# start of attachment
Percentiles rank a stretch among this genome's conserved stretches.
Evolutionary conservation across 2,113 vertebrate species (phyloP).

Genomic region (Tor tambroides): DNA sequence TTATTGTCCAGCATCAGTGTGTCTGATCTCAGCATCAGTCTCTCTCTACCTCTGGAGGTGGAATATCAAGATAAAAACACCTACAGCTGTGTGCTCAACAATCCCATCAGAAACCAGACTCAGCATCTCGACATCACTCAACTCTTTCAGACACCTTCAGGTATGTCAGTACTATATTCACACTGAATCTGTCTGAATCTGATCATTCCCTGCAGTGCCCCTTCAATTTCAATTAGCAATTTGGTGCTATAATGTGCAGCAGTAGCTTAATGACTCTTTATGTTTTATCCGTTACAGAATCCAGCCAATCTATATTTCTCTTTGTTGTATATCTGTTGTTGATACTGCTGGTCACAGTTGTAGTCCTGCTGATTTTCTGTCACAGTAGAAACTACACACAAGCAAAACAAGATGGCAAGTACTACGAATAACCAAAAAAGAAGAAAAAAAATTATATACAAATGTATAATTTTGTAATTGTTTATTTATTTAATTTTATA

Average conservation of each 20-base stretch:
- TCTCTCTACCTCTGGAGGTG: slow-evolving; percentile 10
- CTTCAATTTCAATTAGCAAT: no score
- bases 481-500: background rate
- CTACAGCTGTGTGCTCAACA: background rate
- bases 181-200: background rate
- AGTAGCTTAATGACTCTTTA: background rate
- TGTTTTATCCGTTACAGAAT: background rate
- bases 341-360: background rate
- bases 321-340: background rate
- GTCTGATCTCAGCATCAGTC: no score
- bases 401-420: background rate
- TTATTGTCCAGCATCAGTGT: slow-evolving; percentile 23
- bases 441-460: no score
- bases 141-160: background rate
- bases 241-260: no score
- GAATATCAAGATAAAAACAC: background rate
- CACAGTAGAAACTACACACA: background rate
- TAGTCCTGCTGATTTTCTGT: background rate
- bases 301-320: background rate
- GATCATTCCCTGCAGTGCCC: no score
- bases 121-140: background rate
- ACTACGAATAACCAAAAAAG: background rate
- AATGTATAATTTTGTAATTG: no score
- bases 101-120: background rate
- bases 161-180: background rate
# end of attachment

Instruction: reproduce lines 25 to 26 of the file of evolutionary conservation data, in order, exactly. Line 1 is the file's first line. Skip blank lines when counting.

- bases 121-140: background rate
- ACTACGAATAACCAAAAAAG: background rate